FIG. 1 is a schematic diagram of the integrated circuit chip elements of the invention.
FIG. 2 is a schematic diagram showing how the on-chip circuit of FIG. 1 communicates with external off-chip elements.
FIG. 3 is a schematic diagram of external circuits designed to communicate with a computer for the control of the circuit of FIG. 1.
The circuit of FIG. 1 is operated from a VS power supply connected +to terminal 10 and--to ground terminal 11. Bonding pad 12 is the single terminal used to operate the circuit in accordance with the invention. A voltage regulator 13, of convention well known construction, provides a VREG supply line 14 which is typically trimmed, by means not shown, to 5.00 volts. Regulator 13 includes a conventional reference voltage generator which provides a 1.25 volt reference on line 15. Both VREG and VREF are regulated and temperature invariant.
The heart of the circuit is temperature sensor 16 which operates as follows. Transistor 17 produces a current that flows in resistors 18 and 19. Bias generator 20 is desirably of the kind set forth in U.S. Pat. No. 3,930,172. The bias on the base of transistor 17 is independent of power supply potential and produces a current in transistor 17 that follows a well established repeatable temperature-current relationship. This current flowing in resistor 19 produces a voltage drop that is normally insufficient to turn transistor 21 on. The conduction threshold of transistor 21 will fall with rising temperature. Elements 17-21 inclusive are proportioned so that at about 160° C. (433° K.), current will start to flow in the collector of transistor 21 which is returned to ground by resistor 22. This current will rise with temperature.
The collector of transistor 24 is connected to bonding pad 12 and is returned to VS terminal 10 through current source 25. Transistor 26 is diode connected to the base of transistor 24 and is returned to VS terminal 10 through current source 27. Thus, transistors 24 and 26 form a current mirror which will have unity current gain if the transistors are matched. Under ordinary conditions current source 27 is made about nine times larger than current source 25. Therefore, transistor 24 will attempt to sink about nine times as much current as it is supplied. This means that transistor 24 is in saturation and will therefore pull bonding pad 12 down to a small fraction of a volt.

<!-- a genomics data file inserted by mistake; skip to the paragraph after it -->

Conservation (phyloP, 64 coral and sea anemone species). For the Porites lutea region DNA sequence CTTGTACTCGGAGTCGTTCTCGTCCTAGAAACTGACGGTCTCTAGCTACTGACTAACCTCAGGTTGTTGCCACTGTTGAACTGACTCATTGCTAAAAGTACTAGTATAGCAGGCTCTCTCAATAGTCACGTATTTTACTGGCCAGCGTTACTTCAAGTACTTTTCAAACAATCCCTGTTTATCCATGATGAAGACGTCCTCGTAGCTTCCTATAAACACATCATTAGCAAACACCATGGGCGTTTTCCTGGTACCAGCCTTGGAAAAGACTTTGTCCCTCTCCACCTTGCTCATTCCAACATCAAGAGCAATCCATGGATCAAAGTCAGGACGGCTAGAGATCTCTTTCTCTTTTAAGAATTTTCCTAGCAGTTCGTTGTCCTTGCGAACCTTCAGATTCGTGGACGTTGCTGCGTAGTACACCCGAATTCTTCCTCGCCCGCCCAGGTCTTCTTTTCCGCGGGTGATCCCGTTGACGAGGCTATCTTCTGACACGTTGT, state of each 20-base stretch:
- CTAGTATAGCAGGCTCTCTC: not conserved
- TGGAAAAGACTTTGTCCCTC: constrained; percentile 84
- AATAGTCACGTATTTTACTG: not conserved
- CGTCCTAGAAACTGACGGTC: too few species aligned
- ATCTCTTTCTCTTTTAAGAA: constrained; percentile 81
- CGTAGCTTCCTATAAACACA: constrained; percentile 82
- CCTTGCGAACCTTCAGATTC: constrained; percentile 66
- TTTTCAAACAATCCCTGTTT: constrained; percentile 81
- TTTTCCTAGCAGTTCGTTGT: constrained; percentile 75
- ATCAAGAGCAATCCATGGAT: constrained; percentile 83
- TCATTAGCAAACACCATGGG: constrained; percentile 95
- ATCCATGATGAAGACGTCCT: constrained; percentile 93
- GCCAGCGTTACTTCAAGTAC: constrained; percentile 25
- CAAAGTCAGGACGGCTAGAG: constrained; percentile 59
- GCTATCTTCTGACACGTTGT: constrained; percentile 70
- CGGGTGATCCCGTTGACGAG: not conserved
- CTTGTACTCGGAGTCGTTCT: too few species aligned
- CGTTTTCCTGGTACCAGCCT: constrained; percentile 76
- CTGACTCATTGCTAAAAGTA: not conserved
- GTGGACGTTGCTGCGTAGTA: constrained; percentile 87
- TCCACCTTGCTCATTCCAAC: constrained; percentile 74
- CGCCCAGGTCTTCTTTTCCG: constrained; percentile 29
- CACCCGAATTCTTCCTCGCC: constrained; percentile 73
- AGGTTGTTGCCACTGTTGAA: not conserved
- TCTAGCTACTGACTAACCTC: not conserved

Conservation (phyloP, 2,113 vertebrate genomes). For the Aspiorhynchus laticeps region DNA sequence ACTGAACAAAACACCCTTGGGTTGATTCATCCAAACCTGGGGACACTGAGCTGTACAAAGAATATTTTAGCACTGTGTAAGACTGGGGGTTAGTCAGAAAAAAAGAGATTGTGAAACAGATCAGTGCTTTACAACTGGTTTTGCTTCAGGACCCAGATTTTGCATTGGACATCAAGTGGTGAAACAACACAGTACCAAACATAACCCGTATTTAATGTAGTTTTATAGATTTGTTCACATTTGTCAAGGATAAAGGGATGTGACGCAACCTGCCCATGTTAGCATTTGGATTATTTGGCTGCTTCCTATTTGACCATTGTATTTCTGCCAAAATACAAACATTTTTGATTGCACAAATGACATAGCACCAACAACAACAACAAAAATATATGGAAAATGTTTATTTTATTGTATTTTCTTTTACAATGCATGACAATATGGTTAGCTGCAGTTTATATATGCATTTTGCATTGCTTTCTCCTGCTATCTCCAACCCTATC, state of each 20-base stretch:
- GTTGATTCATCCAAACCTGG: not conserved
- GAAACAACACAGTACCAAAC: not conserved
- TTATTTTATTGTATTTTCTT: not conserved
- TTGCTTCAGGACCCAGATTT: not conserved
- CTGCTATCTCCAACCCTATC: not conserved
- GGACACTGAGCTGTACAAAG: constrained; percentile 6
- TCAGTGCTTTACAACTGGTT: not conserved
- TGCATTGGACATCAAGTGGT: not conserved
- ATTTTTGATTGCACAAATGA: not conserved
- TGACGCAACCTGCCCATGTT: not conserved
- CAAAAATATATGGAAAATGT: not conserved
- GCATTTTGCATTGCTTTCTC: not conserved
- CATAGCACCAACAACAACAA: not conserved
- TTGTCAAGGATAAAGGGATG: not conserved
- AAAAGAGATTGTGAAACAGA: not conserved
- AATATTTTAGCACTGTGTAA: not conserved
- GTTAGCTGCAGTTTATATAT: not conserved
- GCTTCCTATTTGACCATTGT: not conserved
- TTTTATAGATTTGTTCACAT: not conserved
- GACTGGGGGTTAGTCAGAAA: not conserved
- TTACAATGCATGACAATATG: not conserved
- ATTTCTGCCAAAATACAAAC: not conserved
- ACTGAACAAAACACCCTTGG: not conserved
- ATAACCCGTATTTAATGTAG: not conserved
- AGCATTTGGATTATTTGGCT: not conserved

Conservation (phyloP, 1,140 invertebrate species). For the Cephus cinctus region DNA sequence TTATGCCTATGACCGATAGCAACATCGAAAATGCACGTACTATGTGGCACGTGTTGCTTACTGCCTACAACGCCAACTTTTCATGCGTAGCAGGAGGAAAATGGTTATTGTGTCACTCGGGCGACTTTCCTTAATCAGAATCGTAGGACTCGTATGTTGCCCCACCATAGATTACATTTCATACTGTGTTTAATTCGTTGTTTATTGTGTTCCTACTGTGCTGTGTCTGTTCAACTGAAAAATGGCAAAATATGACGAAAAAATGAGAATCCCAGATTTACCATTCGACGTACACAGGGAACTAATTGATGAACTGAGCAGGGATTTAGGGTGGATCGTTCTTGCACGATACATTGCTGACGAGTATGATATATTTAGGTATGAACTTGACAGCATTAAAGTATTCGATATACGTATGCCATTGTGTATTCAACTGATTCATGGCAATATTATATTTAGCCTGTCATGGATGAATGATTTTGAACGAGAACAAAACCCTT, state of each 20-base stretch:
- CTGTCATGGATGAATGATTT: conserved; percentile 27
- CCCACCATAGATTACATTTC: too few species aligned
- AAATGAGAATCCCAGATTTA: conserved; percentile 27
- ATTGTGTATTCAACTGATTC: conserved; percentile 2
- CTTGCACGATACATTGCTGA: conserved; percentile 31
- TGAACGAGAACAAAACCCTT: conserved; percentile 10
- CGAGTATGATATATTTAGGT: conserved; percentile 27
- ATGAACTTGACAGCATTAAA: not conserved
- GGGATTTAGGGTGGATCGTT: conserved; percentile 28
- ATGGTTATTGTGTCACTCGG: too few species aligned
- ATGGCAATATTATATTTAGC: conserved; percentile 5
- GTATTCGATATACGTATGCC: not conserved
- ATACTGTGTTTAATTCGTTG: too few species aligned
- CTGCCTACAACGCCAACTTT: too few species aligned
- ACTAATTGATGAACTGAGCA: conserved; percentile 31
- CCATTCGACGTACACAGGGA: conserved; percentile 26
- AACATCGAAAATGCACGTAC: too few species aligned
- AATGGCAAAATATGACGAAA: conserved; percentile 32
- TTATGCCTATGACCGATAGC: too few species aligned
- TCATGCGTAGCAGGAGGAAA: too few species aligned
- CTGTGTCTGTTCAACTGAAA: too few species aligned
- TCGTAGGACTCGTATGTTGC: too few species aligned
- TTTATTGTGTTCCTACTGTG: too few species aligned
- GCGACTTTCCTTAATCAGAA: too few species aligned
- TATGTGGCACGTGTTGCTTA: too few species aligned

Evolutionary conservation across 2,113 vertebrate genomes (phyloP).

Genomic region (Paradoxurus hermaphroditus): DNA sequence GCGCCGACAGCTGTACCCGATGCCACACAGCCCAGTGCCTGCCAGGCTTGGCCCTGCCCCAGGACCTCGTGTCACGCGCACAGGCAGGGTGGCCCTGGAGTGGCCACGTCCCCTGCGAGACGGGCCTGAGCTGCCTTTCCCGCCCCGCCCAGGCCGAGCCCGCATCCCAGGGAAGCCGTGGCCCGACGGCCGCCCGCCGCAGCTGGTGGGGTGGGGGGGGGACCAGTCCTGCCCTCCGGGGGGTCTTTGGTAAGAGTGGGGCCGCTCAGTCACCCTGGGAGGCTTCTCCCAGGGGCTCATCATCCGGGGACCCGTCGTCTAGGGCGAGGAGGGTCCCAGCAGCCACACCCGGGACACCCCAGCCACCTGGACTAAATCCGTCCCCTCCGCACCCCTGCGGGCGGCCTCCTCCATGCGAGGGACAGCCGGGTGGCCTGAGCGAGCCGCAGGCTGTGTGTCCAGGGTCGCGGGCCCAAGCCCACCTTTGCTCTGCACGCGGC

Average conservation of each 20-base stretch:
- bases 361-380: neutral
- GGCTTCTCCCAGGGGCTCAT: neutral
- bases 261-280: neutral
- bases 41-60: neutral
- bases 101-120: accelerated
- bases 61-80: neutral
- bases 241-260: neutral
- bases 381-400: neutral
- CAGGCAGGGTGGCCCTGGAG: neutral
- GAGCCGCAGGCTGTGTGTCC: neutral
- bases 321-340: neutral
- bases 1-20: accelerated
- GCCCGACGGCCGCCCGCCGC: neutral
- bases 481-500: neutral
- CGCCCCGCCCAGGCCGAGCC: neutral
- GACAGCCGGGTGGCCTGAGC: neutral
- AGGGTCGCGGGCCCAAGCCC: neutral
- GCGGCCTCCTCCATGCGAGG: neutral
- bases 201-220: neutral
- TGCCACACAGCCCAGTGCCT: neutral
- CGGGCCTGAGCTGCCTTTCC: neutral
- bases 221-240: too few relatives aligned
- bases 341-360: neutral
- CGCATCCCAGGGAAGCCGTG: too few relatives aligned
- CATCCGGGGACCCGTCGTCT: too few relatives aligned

Transistors 28 and 29 are coupled together as a differential pair receiving a tail current from source 30. When bonding pad 12 is low, as described above, and the base of transistor 29 at +1.25 volts, virtually all of the current in source 30 will flow in transistor 28 to ground. None will flow in transistor 29. Thus, at ordinary temperatures no current will flow in resistor 22 and transistor 31, which is connected from the base of transistor 24 to ground, will be nonconductive. At the same time no current will flow in resistor 32 and transistor 33 will be nonconductive. Thus, there will be no lockout function and normal operation will continue.
When the chip temperature exceeds about 160° C. and current flows in transistor 21, at some temperature level, some of the current will flow into the base of transistor 31. If the Beta of transistor 31 is about 200 and one microampere of current flows into its base virtually all of the current in source 27 will flow into the collector of transistor 31. At this point, transistors 26 and 24 will turn off. Then source 25 will pull bonding pad 12 up until the current will flow into resistor 34 and transistor 35. If resistor 34 is about 2k ohms and source 25 produces 20 microamperes, bonding pad 12 will be clamped at about 5.64 volts at 300° K. This level is one VBE + the drop across resistor 34 above VREG line 14.
Since the base of transistor 29 is at 1.25 volts, the differential amplifier will switch and transistor 28 will be off. Thus, the current in source 30 will flow in transistor 29. This current is divided between the two collectors. The current in the lower collector will flow into the base of transistor 31 thereby latching it on. The current flowing in the upper collector will flow into the base of transistor 33 thereby turning it on. The action of transistor 33 is to lock out the operation of the main heat dissipating elements (not shown) on the chip. This action is described more fully in patent application Ser. No. 236,110, filed 8-22-88, as reference above. The lockout can be applied to digital control circuits associated with the circuit of the invention or it can be applied to other associated linear circuits that produce chip heat. Thus, the chip is disabled and will remain so due to the latching action even though the chip cools off and transistor 21 no longer conducts.